Childhood Cancer Myths Busted: 7 Facts About Pediatric Cancer

There are various misconceptions around pediatric cancer and here are a few facts to replace the myths

3 min read

Childhood cancer, though relatively rare, poses a significant health concern globally. According to Children's Cancer Foundation, with over 300,000 children diagnosed annually worldwide, and more than 50,000 new cases reported in India alone, it's crucial to understand the realities of this condition. Unfortunately, misinformation and myths often cloud the understanding of childhood cancer, leading to misconceptions that can delay diagnosis and treatment. Let's explore and dispel some of these myths to foster greater awareness and support for children battling cancer.


According to Dr Minish Jain, Medical Oncology at Ruby Hall Clinic, understanding the truths behind childhood cancer is crucial for dispelling myths, raising awareness, and providing support to affected children and their families. By debunking misconceptions, promoting early detection, and advocating for advancements in pediatric oncology, we can improve outcomes and ensure a brighter future for children battling cancer.

Myth 1: Childhood cancer is just like adult cancer

Fact: Contrary to popular belief, childhood cancers differ significantly from adult cancers in various aspects. While adult cancers often originate in organs, childhood cancers primarily involve tissues such as the hematopoietic, lymphatic, central nervous system, muscles, and bones. Additionally, the types of cancer, treatment approaches, and long-term effects differ between children and adults.

Myth 2: Childhood cancer is always fatal

Fact: Thanks to advances in medical science and improved treatment protocols, the survival rates for childhood cancer have increased significantly. In the West, survival rates for some childhood cancers reach 80-90%, and even with a conservative estimate of a 70% survival rate, many children overcome cancer and lead fulfilling lives. Early detection and timely, effective treatment play crucial roles in improving outcomes.

Myth 3: Childhood cancer is hereditary

Fact: While genetic factors contribute to a small percentage (5-10%) of childhood cancers, the majority occur sporadically without a known cause. Changes or mutations in DNA inside cells can lead to the development of cancer cells. However, most childhood cancers are not directly inherited from parents, and having a family history of cancer does not necessarily mean a child will develop cancer.

Myth 4: Childhood cancer is preventable.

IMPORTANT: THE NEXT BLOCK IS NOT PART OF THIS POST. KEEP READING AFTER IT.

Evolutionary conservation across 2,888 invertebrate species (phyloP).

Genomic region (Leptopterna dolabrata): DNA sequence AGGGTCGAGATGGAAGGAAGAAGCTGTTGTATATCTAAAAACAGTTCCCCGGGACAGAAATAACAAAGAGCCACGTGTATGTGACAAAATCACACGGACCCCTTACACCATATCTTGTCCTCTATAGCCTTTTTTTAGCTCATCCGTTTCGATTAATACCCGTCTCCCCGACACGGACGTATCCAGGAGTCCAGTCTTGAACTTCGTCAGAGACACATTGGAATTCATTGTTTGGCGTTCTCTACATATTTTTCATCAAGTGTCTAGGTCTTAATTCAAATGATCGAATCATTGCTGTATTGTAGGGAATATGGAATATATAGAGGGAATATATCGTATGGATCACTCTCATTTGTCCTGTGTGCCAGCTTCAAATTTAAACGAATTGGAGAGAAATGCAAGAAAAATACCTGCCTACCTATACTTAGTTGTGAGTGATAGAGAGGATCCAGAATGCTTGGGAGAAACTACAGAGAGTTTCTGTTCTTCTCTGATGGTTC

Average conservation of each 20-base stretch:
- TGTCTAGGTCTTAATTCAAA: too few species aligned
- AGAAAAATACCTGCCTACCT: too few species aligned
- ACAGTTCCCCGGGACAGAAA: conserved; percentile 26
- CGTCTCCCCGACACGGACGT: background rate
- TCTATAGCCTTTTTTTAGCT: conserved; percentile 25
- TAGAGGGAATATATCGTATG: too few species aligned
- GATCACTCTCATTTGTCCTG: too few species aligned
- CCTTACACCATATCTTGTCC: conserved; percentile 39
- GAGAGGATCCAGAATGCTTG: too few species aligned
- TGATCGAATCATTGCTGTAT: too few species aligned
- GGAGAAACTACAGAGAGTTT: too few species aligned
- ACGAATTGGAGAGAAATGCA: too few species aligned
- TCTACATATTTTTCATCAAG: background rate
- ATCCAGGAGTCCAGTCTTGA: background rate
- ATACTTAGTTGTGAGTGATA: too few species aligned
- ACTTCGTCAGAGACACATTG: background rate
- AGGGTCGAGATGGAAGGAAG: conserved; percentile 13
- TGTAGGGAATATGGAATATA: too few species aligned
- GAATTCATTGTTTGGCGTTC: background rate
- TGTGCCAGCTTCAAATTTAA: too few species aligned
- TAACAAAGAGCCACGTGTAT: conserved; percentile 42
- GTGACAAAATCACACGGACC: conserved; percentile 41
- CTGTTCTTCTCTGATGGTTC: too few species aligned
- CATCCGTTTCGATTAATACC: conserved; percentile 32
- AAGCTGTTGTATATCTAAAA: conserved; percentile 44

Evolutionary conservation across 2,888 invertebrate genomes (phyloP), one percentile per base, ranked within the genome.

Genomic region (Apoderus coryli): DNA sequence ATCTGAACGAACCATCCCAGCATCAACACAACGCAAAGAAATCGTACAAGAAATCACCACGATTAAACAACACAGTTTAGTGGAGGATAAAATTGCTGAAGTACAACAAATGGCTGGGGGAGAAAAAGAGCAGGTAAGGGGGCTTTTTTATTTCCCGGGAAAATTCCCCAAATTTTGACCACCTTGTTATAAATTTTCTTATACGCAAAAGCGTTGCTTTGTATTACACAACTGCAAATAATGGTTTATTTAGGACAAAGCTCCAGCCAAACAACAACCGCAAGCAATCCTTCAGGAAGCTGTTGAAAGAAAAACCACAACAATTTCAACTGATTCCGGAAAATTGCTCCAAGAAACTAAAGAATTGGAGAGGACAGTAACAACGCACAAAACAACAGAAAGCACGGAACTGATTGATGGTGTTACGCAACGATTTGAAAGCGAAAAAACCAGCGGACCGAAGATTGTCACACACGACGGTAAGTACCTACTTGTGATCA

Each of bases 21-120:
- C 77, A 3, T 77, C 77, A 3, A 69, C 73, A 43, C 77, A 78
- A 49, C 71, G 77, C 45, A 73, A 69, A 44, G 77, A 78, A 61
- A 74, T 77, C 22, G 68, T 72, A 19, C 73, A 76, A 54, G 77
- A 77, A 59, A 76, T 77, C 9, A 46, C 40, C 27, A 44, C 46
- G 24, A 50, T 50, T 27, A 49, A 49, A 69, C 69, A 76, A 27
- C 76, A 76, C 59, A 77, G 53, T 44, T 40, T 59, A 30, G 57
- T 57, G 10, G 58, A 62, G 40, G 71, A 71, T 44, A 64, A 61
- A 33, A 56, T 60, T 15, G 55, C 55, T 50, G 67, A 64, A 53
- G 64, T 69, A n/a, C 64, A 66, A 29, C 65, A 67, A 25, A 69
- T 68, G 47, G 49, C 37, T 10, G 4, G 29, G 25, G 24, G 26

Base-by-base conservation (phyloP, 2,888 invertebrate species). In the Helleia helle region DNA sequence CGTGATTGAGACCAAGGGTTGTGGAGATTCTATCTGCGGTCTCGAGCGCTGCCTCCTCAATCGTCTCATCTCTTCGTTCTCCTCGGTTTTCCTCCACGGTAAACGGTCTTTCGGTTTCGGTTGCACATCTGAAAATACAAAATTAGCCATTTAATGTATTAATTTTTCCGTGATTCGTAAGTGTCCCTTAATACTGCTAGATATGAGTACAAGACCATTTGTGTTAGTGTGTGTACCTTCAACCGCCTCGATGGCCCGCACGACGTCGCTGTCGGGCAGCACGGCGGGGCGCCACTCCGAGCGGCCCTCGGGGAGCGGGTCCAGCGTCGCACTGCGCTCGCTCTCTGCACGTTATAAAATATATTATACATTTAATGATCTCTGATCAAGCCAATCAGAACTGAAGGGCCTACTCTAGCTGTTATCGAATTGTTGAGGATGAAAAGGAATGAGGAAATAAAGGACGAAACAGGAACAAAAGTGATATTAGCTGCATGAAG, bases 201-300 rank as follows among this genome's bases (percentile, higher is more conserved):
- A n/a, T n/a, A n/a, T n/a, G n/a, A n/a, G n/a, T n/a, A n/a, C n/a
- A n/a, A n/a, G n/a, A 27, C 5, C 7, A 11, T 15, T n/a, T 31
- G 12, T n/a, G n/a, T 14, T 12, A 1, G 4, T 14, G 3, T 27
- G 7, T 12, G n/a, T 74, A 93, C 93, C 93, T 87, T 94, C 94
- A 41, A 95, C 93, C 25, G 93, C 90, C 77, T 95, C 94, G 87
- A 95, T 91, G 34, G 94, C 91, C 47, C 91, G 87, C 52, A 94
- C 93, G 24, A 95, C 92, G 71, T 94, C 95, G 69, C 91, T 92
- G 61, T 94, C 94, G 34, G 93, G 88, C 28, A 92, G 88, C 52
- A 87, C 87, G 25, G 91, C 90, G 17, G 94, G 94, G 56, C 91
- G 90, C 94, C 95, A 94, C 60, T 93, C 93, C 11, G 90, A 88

Fact: Unlike some adult cancers that may be preventable through lifestyle modifications (e.g., quitting smoking to reduce the risk of lung cancer), childhood cancers generally cannot be prevented. Since the causes of most childhood cancers are unknown, prevention strategies are limited. Emphasizing early detection through awareness of signs and symptoms remains crucial for timely intervention.

Myth 5: Childhood cancer is contagious.

Fact: Cancer is not contagious, including childhood cancers. It cannot be transmitted from one person to another through physical contact, sharing utensils, or being in close proximity to a cancer patient. Understanding this fact helps combat stigma and discrimination against children with cancer and their families.

Myth 6: Childhood cancer always presents obvious symptoms

Fact: Unlike adults who may recognize signs of cancer in their bodies, detecting cancer in children can be challenging. Symptoms such as unexplained weight loss, persistent headaches with vomiting, lumps or masses, recurrent fevers, and fatigue may mimic common childhood illnesses or injuries. Vigilance and prompt medical evaluation are essential for early diagnosis.

Myth 7: Childhood cancer treatment is the same as for adults

Fact: Treatment for childhood cancer requires a specialized approach tailored to the unique needs of young patients. Pediatric cancer units with specialized disease management groups offer comprehensive care, including chemotherapy, radiation therapy, surgery, and targeted therapies. These treatments aim to not only cure cancer but also minimize long-term side effects and preserve quality of life.

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